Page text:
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    • Member Info
      • Native Language:
      • Thai
      • Home Country:
      • Thailand
      • Current Location:
      • Thailand

    • Join Date: Dec 2003
    • Posts: 287
    #1

    insidious time

    Hello,

    "Thus I won the war with insidious time, which otherwise might have softened the edge of our vengefulness or perhaps eroded it altogether."

    From the above context, is it right to say that the writer tried to subtly do something till she won the war? like repeating to her team what the enemy did to them so the hatred remains in their mind?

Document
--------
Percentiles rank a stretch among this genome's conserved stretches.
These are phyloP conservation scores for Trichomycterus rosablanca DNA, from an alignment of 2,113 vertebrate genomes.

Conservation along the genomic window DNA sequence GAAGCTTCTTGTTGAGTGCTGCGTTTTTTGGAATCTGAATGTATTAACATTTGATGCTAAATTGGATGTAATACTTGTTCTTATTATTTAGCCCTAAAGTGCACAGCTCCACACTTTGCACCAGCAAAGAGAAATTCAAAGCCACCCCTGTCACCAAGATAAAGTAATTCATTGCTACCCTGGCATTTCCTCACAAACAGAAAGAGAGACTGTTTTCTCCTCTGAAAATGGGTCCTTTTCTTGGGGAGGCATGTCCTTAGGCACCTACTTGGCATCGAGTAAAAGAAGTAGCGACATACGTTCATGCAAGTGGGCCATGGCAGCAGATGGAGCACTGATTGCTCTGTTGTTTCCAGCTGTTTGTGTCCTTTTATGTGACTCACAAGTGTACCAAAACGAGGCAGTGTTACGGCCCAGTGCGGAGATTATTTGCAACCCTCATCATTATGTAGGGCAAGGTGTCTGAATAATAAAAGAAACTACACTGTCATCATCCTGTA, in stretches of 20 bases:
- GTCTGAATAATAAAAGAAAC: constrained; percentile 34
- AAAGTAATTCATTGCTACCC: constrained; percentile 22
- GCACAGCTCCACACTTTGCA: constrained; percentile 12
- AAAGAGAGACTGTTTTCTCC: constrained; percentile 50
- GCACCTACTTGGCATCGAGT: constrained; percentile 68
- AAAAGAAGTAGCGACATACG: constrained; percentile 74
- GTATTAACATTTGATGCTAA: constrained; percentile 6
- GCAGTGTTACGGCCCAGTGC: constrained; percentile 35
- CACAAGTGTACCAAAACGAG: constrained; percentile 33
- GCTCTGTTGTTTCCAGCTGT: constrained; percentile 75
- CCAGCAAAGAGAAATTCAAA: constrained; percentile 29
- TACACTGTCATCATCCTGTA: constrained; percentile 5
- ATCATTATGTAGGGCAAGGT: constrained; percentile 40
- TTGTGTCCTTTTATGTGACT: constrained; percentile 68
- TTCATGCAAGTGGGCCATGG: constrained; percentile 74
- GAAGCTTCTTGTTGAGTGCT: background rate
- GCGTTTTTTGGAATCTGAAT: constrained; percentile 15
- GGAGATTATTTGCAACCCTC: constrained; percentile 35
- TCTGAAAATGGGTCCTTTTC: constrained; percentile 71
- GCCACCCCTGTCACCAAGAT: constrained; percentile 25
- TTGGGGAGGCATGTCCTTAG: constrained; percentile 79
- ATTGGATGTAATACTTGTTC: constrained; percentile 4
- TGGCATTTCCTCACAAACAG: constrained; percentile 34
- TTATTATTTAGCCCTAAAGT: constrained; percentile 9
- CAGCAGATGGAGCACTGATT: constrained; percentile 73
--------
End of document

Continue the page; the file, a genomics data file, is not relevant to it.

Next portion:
What should be a better word to replace "insidious"?

    Thank you...


    • Join Date: Nov 2007
    • Posts: 5,409
    #2

    Re: insidious time

    YES.

    Don't change it. This is an example of a literary device, the 'transferred epithet'. It was actually her words that were 'insidious', working over time to maintain the hate. But the writer imbues the very passage of time with doing this, and it becomes a powerful image. It as if time itself has been influenced, charged by her words into an instrument to stir hate.

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